By the early 1900s, Martin Kirwan had died and a Lieutenant Kirwan was appointed manager of the estate and Bawnmore School. The school was classified as being in an Irish speaking district in the early 1900s. A project compiled in the school in the 30s gives a great insight into life and education at this time. Bhí go leor Gaeilge sa cheantar agus sa scoil.

The most recent 50 years – since 1963 – have seen many changes in the life of this community and also in the life of the school. The old school was falling into disrepair in the 60s and while the Department of Education were in favour of closing it and sending children on buses to nearby Lackagh School, parents strongly resisted. The persistence and determination of the people of this community was made clear to the Department by Mrs. Mannion the Principal, and eventually people power won out! As the original site was unsuitable, Fr. Lynch was trying to find a new one and eventually a deal was done with Willie Tarpey.

The old school was later bought by Peter Walsh and is now the home of Sean and Collette Walsh. Our new school has continued to grow and evolve into the warm, welcoming place it is today. There are 6 mainstream classrooms, 3 Learning Support rooms and a hall. Our newest extension was formally opened in June 2011.

Culturally Bawnmore, Galway and indeed Ireland have seen some huge changes in the last 50 years. Though most towns in Ireland had been connected to electricity lines in the 30s, rural Ireland had to wait until the 50s and 60s before electricity was available.

The Showband era was strong in Galway and bands such as The Swingtime Aces and The Capitol Showband from Athenry kept the people of this area dancing and singing in big dancehalls like Seapoint in Salthill. ‘The Westmeath Bachelor’ Joe Dolan was a regular at Galway dancehalls such as The Ranchhouse in Cummer during the 70s and 80s. Beatles Mania had taken over much of the world – including Ireland – during this time. The Carpenters – an American family band – had many top ten hits in the 60s and 70s including ‘Top of the World’.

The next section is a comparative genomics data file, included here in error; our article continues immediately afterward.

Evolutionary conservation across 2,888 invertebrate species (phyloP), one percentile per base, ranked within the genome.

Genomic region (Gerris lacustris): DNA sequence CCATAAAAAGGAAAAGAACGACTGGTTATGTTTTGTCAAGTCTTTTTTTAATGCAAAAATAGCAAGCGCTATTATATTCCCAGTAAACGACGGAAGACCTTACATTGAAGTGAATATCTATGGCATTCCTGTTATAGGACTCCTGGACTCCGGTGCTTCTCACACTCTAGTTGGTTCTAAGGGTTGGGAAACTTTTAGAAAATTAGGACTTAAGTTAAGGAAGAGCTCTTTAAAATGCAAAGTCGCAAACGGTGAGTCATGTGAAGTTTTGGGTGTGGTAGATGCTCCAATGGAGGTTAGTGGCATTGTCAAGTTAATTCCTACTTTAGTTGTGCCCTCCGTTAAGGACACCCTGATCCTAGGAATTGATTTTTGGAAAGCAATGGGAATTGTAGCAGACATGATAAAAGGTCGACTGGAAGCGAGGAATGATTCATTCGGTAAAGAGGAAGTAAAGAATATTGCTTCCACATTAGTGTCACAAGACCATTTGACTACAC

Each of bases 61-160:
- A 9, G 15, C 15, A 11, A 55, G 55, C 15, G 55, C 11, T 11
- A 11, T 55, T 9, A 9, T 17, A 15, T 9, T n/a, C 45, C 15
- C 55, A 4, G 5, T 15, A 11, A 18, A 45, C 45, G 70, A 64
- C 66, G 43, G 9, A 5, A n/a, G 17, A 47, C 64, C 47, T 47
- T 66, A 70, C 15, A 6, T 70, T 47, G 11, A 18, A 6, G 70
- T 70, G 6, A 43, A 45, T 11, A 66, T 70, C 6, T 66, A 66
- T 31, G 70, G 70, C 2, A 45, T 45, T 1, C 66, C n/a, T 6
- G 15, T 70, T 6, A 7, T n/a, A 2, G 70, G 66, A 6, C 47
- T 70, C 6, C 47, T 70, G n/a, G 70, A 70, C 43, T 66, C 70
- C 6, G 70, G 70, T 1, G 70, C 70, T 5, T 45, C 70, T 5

On a sporting front, the Galway Senior Hurling team’s victory in 1980 against Limerick, as well as neighbouring club Castlegar’s victory in the All Ireland Club Final in the same year, was said to be due to the Papal visit of 12 months previous banishing a curse on Galway hurling! This heralded a golden period for Galway Hurling. We would gladly welcome Pope Francis to Galway later this year if we thought it would help our hurlers retain the All-Ireland title in 2018 or for our footballers to bring home the Sam Maguire!

In 1999 a new curriculum saw Drama and Science being recognised for the first time as Primary School Subjects. The new Language Curriculum is currently being rolled out and it highlights the importance of children developing their oral language skills as well as learning to read and write. Information Technology has also played a huge part in education in recent years and we are lucky enough in Bawnmore to have interactive whiteboards in all of the classrooms and a class set of laptops and iPads. At Bawnmore, technology is integrated into the children's learning daily.